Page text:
Our thanks are due to Dr.R.Nagaraja Group Head, NDC for extending valuable technical support in project execution. Thanks are also due to the Scientists of Land Use Davison and Mr. Milind Wadodker for providing necessary suggestions at various stages of the project


List of figures
List of plates
List of tables

1. Introduction

2. Scope

3. Objectives

4. Study area
4.1 Geology
4.2 Physiography
4.3 Climate
4.4 Natural vegetation
4.5 Soils

5. Methodology and approach

5.1 Non-spatial data collected
5.2 Spatial data generated using satellite data

6. Data base

6.1 Satellite Data

6.2 Collateral Data

6.3 Ground truth

7. Scale of mapping

8. Land use/land cover classification system

9. Final outputs

10. Observations and assessment of land use/ land cover
10.1 Built-up land
10.2 Agricultural Land
10.2.1 Kharif (Paddy)
10.2.2 Kharif (other crop)
10.2.3 Plantations
10.2.4 Fallow land
10.3 Forest
10.3.1 Dense forest
10.3.2 Degraded forest
10.4 Waste land
10.4.1 Land with/ without scrub
10.4.2 Scrub along streams/ field bunds/ roads
10.4.3 Degraded plantations with scrub
10.4.4 Salt affected
10.4.5 Stony waste
10.5 Water bodies
10.6 Individual trees

11. Soils
11.1 Methodology
11.2 Physiography & Soils
11.2.1 Structural hill
11.2.2 Loddipalem series
11.2.3 Bandapalli series
11.2.4 Burugubanda series
11.2.5 Thativada series
11.2.6 Gogumilli series
11.2.7 Mulapadu series

12. Observations

13. Recommendations

14. References

15. Annexure

List of Figures

  1. Location map
  2. Methodology
  3. Base map – T Burugubanda village
    1. Cadastral map – T Burugubanda village
    2. Land use/ land cover map – T Burugubanda village

3.2.a. Spatial extent of various land use/ land cover
3.2.b. Area under land use/ land cover – T Burugubanda village
3.3. Waste land map – T Burugubanda village
3.4.a FCC map – T Burugubanda village
3.4.b Soil map - T Burugubanda village

  1. Base map – Bheemavaram village
    1. Cadastral map – Bheemavaram village
    2. Land use/ land cover map – Bheemavaram village

4.2.a. Spatial extent of various land use/ land cover
4.2.b. Area under land use/ land cover – Bheemavaram village
4.3. Waste land map – Bheemavaram village
4.4.a FCC map – Bheemavaram village
4.4.b Soil map - Bheemavaram village

  1. Base map – Korumilli village
    1. Cadastral map – Korumilli village
    2. Land use/ land cover map – Korumilli village

5.2.a. Spatial extent of various land use/ land cover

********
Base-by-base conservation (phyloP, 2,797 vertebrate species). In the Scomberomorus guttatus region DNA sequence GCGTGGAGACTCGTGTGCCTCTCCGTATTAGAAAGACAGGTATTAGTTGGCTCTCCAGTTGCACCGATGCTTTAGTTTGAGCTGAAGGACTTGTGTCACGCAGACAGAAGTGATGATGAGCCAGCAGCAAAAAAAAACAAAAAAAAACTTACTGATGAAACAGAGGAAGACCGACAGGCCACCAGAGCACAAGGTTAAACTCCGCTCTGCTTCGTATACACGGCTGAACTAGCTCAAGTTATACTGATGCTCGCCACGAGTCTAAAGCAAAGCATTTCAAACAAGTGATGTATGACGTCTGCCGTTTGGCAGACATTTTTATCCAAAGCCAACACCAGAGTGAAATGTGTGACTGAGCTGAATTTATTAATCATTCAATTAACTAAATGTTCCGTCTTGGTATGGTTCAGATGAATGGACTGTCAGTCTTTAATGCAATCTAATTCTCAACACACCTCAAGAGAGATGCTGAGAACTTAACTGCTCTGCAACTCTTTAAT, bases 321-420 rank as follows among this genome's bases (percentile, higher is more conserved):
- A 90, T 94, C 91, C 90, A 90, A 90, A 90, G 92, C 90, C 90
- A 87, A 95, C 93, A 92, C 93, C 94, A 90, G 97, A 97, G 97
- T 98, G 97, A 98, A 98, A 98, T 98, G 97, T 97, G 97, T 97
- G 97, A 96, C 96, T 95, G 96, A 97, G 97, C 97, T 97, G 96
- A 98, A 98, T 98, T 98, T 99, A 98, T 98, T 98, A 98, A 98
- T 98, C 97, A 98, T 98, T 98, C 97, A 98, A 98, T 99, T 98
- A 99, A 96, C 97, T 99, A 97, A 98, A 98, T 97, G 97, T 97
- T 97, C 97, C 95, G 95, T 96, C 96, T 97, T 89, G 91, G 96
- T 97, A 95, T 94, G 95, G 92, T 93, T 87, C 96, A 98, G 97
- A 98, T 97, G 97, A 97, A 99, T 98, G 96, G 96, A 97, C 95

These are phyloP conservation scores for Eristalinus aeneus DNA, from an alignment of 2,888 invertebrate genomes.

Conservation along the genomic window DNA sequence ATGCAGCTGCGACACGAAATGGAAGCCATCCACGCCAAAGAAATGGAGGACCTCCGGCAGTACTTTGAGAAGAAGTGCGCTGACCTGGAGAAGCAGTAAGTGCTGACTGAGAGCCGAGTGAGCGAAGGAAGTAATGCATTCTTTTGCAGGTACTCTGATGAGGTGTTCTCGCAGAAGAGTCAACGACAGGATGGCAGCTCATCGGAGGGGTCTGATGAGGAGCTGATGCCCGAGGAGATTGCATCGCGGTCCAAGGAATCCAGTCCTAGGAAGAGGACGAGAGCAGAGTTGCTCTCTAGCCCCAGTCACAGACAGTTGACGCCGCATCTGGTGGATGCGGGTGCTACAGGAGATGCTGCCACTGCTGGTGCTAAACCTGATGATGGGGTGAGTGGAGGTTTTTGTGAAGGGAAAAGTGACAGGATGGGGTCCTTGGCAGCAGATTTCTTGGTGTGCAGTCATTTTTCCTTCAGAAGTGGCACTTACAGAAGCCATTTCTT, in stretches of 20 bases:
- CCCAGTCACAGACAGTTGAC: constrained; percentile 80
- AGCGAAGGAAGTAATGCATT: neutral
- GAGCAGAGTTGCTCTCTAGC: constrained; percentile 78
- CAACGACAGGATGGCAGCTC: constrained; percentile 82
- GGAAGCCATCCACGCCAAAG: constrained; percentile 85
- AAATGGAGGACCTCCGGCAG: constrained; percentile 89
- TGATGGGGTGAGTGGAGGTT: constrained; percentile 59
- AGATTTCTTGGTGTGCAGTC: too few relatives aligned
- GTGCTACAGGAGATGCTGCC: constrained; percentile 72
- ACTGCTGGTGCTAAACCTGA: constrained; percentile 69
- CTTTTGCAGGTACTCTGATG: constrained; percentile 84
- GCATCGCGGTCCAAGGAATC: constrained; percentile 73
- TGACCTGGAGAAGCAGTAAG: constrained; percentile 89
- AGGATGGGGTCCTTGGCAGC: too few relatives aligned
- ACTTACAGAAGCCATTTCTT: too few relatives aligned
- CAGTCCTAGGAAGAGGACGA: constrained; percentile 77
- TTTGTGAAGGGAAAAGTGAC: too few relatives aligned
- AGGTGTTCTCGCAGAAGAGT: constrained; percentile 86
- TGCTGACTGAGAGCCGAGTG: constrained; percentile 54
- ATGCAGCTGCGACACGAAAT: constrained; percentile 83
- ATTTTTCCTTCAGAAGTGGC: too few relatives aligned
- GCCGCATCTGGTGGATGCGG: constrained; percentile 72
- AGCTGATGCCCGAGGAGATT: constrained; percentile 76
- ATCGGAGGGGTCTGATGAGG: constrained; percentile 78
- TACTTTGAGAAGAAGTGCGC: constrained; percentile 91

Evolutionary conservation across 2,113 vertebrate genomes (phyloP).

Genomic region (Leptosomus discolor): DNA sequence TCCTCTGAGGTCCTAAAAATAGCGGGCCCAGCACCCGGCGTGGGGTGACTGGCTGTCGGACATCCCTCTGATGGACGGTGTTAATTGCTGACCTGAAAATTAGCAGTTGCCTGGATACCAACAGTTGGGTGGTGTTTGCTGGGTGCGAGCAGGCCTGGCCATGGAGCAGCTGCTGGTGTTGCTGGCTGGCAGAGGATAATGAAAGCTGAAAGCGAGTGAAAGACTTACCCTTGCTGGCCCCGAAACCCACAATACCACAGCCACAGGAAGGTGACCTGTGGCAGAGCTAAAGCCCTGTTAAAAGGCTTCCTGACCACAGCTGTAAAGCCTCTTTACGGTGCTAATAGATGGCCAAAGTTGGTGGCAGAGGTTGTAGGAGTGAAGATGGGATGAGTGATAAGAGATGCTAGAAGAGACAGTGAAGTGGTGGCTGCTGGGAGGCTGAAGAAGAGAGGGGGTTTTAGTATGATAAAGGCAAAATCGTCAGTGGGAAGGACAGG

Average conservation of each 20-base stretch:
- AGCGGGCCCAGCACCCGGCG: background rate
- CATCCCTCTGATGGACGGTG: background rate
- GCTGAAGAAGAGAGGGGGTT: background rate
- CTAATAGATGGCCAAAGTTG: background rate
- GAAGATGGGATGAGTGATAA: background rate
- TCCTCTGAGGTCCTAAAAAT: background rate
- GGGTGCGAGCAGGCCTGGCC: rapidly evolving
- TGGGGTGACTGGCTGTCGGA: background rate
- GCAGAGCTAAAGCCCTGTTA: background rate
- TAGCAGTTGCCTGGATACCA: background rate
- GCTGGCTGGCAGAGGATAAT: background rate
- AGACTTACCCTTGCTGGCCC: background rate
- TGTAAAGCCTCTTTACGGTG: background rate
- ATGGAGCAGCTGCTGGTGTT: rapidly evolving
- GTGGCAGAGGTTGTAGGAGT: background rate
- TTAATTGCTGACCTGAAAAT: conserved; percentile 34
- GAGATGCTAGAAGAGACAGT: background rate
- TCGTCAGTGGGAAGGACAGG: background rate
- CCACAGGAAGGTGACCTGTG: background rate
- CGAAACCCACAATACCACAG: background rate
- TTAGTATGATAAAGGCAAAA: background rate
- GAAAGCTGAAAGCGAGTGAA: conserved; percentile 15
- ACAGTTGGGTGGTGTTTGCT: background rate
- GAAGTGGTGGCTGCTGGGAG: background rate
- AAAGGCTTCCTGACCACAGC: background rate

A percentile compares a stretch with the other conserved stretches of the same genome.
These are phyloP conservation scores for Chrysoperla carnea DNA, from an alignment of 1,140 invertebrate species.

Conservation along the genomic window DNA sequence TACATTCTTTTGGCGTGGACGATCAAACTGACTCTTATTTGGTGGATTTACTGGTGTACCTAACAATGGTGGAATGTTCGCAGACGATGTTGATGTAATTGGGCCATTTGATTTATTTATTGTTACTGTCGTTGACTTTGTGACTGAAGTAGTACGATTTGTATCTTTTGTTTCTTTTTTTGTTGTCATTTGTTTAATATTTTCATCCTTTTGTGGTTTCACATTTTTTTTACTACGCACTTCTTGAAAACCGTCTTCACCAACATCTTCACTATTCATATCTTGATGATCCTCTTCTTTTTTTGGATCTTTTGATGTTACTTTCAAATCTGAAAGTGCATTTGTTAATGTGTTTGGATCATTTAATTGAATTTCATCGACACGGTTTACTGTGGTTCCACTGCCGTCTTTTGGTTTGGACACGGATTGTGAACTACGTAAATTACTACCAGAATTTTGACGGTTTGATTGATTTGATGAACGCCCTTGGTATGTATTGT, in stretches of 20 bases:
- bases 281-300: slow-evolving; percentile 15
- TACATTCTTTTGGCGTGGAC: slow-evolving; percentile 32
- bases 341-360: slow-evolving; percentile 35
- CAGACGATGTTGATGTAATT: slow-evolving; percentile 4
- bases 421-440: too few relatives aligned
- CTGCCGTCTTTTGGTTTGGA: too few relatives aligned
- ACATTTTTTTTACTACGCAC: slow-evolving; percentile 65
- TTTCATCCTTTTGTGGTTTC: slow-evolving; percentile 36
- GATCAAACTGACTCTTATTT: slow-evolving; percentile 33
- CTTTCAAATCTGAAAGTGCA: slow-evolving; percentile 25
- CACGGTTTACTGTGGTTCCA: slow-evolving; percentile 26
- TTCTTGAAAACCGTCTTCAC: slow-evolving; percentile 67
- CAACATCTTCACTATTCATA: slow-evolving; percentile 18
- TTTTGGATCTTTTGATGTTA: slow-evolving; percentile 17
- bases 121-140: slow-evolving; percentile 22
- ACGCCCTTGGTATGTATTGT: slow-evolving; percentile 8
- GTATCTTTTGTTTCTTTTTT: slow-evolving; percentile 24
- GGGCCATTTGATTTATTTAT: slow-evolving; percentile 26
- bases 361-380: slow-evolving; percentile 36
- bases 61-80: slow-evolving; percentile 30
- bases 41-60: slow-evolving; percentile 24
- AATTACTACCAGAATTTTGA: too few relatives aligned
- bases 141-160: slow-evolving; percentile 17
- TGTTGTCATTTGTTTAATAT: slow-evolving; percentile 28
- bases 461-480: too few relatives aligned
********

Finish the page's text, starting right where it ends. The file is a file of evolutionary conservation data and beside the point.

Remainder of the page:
5.2.b. Area under land use/ land cover – Korumilli village
5.3. Waste land map – Korumilli village
5.4.a FCC map – Korumilli village
5.4.b Soil map - Korumilli village

List of Plates

Plates 1-7: Satellite image with field photographs

List of Tables

Land use/ land cover classification system

  1. Spatial extent of various land use/ land cover of T Burugubanda village
  2. Spatial extent of various land use/ land cover of Bheemavaram village
  3. Spatial extent of various land use/ land cover of Korumilli village
  4. Extended soil legend
  5. Soil classes


Annexure 1-3 : Revenue village map (RVM) geo-rectification methods

  1. Adangal register of T Burugubanda village
  2. Adangal register of Bheemavaram village
  3. Adangal register of Korumilli village
  4. RVM of T Burugubanda village
  5. RVM of Bheemavaram village
  6. RVM of Korumilli village
  7. Village directory


W.P. No. 5515/87 M.P.No.7398/87 Date:May 1987

W.P. No. 6175/87 M.P.No.8273/87 Date:May 1987

 "Managing Director Godavari plywoods ltd. Rampachodavaram E.G.Dt. be and hereby is directed not to cut any mango trees, jamun and jack trees and cutting the forests of Maredumilli mandal, E.G.Dt."

 Only matured or dying trees were to be felled. Jeelugu (Caryota urens) palm, trees yielding minor forest produce like tamarind or cane brakes, creepers were not to be touched. A gap of 20 meters from a stream.)         --Times of India, April 30, 1991.


The candidate has chosen a topical subject, very relevant to our thinking on culture, cognition and language. He has red widely and is familiar with the literature that matters. His linguistic and anthropological reasoning is sound. His language is clear and simple.

...evidence of the investigator's ability as a linguist by special training and as a linguistic anthropologist by self - cultivated interest.

Prof. A.Munirathnam Reddy, Head, Department of Social Anthropology,S.V.University, Tirupati - 517502


Enabling the Community to Gain Command Over the Administrative Process is Empowerment.


"Today the development is manaement without governance and governanace is without proper participation."



A.P.Cabinet Sub - Committee Report on Left Wing Extrremists. - P.Sivaramakrishna.

The only information the government or media always compile carefully is on Naxalite encounters, never the violations of the instruments of rule of law such as minimum wages, fifth schedule, mismanagement of forests, equity in the distribution of welfare benefits, displacement, fragmentation of Socio-economic entities etc. 



if the R & R is found to be lagging with reference to the fixed bench marks, the construction should accordingly be deferred / stopped;